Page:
Reflection on Today’s Daily Readings by Fr. Bertrand Buby, SM
Scripture: Lectionary 499. Revelation 4:1-11. Psalm 150:1-2.3-4.5-6. Luke
Today we enter into the realm of a vision by John of Patmos. We are blessed
by having all of chapter four as our first reading and we get a glimpse
from a New Testament prophet who sees the thrice Holy God seated upon a
throne in Heaven. The words Holy!Holy!Holy! of Isaiah 6:3 and of
Revelation 4:8 are a doxology that we sing or pray at every Mass that is
celebrated. It is called the Trisagion (thrice Holy One). As Christians it
helps us to strengthen our belief in the mystery of the Trinity and at the
same time to resonate the praise of prayer with Judaism and Islam in the
emphasis on the belief that God is One. Respect for the monotheistic
belief is important for all three religions and for our search for
understanding others who belong to a different religion. We all are like
John of Patmos focused on God and that is a good prayer.
One of the contemporary commentators of Revelation states that the great
message of this final book is very direct, strong, and simple: "Worship
God Alone." That is a key toward making accurate sense of this symbolic
book that uses much of the symbols of war, but understood as God's war
against Evil. It is both a prophetic book and an apocalyptic one that
searches to understand the last things (eschatology).
This is the first great vision of the seer that takes us into the realm of
Heaven. The twenty-four elders are both the tribes of Israel, the
prophets, and the twelve apostles side by side; with the prophets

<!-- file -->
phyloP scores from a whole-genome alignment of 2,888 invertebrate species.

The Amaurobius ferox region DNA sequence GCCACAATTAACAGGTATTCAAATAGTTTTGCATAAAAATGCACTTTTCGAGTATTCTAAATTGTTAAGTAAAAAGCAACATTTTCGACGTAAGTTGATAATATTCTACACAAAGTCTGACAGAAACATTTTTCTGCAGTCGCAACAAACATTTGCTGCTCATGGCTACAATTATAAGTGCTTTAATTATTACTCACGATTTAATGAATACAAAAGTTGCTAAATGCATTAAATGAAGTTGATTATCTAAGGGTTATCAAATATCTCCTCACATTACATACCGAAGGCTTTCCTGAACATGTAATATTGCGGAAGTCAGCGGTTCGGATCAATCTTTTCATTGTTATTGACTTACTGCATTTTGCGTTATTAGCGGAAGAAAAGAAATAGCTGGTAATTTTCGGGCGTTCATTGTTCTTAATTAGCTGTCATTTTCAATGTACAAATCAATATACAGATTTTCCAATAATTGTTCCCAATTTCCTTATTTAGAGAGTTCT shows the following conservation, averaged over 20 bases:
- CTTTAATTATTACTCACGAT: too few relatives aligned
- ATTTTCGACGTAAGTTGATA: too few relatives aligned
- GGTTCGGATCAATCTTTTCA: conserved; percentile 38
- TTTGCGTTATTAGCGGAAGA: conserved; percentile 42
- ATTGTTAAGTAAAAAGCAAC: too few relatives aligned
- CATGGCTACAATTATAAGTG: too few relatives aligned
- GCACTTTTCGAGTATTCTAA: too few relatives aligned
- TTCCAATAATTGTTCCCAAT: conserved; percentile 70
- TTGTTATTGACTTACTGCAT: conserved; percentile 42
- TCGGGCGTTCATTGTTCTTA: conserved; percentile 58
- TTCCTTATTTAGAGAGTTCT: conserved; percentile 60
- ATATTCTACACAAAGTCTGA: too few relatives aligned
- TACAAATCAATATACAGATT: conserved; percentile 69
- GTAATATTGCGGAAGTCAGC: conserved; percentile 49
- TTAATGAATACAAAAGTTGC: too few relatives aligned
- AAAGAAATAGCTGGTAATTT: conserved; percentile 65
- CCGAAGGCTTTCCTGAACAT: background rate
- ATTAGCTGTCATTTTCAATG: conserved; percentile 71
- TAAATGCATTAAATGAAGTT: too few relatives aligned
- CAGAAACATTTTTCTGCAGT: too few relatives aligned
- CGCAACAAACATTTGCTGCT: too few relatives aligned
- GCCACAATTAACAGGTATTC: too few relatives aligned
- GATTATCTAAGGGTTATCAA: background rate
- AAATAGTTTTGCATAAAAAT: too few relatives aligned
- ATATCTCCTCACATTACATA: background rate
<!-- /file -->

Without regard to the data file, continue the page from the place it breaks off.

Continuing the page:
understood behind the symbolism. The four distinct animals with faces of a
different sort have been associated with the four evangelists in the
ongoing tradition of the Church. They are taken from Ezekiel, a favorite
among the prophets for the seer called John. It is he who opens up for us
a share of his vision of Heaven while he cites words from the prophets. It
is a good image of Heaven that is more realistic than some of the fanciful
imagery that is more naive. Besides it is inspired.
St. Francis Xavier who taught the Christian prayers to the children and
simple folk of the Far East would say in harmony with the Trisagion, "O
Most Holy Trinity!" Isalm praises God with ninety-nine attributes; Judaism
shows Wisdom working with God from the beginning and the Shekinah is the
Holy Divine Indwelling and Presence of God. The Shekinah is the
manifestation of the Divine Presence in the life of human beings and the
principle of divine immanence in creation. "The Shekinah rests upon humans
not through gloom, indolence, frivolity, or idle chatter, but only through
the joy experienced in fulfilling God's commandments." (Shabat 30a). The
bliss of the beatific vision (seeing God as John of Patmos does) is
expressed in the words "there the righteous sit and enjoy the splendor of
the Shekinah." (Berachot 17a). In Jewish Mysticism the Shekinah represents
the feminine aspect of God.
On this day all three great religions can join in prayer praising God:
Holy! Holy! Holy! while being immersed in our respective faiths. Amen.
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